Topic: Pā - Karaka

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Pā - Karaka


Pā - Karaka


SH3, Maxwell, Taranaki side of Whanganui township




Te Whānaupani Tuatoru


Te Whānaupani Tuawha


Otahingānui (tuarua)




Ngāti Maika


Ngā Rauru Kītahiahi


Hui Ora…..Pāeke, Hui Mate…Pāeke


While the casual observer could well be moved to remark on the number of marae established and then relocated elsewhere, it is perhaps time to remind ourselves that the marae were set up for people and not vice versa. Pā-Karaka too joins this formidable list having been situated a kilometre or so seaward of its present location still identifiable by the karaka tree border which gave rise to its name. Until recently Pā-Karaka saw little regular use as most of its descendants moved away to the larger industrial centres in search of employment pursuits. Today, however, having undergone an expansive rebuilding programme, the marae is once again being spoken of with pride, and not without reason. In earlier times it was a bustling community and a gracious host to itinerants and devotees of the prophets, Tohu and Te Whiti, who Pāssed through the district on their way to Parihaka, the birthplace of a number of Ngāti Maika as well. Presently being groomed by the current wave of Trustees and committee members, the marae is indeed looking the proverbial picture. Nearby is the Okehu Stream; a name locals say is actually derived from Aokehu, the famous Ngārauru ‘monster slayer’ who disposed of Tūtaeporoporo, the fearsome taniwha living in the Whanganui River responsible for heavy human loss. As mentioned earlier, this study was not collated as an in-depth treatment of the marae concerned, but rather as a light informative approach to try and bridge the gap between ignorance and enlightenment.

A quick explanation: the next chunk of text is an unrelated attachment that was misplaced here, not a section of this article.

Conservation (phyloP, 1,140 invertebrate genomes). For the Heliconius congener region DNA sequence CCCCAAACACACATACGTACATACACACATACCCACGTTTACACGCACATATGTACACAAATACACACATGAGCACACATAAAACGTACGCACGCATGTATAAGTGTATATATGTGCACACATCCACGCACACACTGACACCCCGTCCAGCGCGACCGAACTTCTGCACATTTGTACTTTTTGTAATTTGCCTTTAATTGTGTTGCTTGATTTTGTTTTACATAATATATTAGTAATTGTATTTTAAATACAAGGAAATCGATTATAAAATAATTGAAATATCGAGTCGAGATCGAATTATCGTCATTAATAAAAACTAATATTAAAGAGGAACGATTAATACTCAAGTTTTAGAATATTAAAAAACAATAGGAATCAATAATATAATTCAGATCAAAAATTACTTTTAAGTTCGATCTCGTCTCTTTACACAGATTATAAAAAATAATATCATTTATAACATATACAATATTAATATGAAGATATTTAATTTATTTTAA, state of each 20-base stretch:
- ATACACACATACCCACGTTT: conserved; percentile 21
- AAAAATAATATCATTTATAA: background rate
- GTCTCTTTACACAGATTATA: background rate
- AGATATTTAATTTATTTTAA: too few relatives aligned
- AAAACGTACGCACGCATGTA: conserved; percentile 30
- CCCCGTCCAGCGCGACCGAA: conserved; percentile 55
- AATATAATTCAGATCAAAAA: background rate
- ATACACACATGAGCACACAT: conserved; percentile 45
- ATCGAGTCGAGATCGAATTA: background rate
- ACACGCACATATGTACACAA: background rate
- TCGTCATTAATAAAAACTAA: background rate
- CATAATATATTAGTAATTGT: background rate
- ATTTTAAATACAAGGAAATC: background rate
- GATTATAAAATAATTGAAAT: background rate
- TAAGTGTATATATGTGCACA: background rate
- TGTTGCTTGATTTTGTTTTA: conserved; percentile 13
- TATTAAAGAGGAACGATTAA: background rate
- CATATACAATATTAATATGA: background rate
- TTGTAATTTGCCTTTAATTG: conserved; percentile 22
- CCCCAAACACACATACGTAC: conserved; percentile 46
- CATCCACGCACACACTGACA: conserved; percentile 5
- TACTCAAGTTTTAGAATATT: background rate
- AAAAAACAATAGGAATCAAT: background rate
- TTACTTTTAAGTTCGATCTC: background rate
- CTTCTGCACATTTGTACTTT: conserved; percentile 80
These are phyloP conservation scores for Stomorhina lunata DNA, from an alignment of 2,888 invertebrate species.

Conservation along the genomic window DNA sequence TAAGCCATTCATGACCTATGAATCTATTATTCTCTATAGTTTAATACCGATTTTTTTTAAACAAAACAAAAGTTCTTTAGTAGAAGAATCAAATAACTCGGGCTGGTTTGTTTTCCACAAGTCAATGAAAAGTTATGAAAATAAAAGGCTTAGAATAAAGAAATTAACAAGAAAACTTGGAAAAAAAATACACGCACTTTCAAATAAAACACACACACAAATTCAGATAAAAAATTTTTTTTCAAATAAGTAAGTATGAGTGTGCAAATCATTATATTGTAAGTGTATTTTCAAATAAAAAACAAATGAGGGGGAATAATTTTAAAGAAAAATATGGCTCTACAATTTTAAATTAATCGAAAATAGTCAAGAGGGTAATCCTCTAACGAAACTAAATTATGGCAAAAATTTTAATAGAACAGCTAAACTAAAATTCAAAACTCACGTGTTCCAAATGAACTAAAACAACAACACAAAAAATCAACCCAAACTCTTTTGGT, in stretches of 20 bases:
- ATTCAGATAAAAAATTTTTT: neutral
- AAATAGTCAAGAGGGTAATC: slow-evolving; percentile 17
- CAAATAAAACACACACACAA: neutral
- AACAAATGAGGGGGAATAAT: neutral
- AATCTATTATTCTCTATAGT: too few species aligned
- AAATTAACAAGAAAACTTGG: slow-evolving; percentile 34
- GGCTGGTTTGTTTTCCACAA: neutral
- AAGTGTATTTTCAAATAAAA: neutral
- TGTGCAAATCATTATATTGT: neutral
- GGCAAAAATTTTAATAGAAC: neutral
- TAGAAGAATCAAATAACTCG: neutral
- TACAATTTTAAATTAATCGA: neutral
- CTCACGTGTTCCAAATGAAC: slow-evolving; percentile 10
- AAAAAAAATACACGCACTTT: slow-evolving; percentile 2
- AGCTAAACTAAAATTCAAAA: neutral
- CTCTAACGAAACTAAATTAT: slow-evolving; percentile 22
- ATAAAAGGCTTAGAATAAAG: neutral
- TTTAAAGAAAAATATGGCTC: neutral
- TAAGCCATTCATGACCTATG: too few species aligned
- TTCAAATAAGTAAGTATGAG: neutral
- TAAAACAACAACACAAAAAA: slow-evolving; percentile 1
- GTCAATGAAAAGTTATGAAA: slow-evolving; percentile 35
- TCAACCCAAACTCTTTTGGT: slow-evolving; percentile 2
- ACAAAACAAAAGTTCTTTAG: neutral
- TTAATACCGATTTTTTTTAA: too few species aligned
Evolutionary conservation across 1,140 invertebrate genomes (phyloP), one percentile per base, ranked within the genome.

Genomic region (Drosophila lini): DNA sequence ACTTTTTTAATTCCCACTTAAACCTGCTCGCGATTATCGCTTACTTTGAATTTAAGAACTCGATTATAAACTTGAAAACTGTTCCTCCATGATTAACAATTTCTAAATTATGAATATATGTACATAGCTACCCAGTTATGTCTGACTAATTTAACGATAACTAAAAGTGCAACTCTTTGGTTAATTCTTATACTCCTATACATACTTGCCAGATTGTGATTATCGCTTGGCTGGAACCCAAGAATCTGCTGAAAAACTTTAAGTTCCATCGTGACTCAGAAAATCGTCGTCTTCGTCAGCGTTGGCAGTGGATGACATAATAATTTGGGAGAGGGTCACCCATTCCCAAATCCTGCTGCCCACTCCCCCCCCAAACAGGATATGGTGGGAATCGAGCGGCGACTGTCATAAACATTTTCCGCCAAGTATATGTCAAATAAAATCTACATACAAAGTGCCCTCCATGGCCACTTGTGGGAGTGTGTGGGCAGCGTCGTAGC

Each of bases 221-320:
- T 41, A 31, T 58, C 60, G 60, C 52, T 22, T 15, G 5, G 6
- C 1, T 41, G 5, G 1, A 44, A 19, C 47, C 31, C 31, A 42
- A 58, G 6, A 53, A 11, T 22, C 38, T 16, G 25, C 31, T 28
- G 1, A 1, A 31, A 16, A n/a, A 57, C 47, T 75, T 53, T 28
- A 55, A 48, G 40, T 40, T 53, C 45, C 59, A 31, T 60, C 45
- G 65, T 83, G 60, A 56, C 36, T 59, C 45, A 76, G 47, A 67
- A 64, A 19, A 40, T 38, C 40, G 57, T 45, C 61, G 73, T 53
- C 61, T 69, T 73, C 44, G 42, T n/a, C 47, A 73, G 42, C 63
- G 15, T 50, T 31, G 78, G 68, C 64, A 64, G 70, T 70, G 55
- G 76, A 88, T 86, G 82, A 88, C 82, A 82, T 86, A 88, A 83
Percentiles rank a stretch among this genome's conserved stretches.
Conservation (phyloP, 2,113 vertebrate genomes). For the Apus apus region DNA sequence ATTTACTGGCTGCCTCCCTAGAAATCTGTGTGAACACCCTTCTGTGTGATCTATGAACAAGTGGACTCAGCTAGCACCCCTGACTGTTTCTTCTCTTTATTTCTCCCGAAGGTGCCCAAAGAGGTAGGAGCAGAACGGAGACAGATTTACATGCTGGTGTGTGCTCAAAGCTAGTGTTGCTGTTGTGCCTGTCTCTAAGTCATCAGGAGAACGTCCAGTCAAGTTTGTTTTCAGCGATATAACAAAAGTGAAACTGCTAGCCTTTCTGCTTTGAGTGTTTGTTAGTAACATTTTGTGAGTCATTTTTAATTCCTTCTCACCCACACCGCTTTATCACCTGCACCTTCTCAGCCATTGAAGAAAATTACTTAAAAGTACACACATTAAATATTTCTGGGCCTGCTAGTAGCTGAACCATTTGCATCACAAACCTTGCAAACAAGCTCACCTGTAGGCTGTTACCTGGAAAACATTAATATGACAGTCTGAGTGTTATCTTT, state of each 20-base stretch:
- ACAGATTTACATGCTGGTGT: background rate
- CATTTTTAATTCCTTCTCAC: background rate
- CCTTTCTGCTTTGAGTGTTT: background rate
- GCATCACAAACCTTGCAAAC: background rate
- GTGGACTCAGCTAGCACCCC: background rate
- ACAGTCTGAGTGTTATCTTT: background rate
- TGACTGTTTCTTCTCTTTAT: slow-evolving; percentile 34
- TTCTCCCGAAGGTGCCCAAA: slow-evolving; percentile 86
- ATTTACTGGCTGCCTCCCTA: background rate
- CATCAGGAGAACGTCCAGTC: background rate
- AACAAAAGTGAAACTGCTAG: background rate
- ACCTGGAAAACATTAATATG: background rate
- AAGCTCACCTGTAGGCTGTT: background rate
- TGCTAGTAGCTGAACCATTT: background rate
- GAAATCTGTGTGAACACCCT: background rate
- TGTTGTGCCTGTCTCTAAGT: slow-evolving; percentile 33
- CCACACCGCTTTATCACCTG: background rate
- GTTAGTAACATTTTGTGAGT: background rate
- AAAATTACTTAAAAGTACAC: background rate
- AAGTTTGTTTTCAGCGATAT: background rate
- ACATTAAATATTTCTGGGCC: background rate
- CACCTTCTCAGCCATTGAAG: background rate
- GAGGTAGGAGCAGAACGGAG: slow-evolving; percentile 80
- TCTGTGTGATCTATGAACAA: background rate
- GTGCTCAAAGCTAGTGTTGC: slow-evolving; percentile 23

‘Ki te tuohu koe, me he maunga teitei’

‘And should you submit do so only to the loftiest of mountains.’

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Pā - Karaka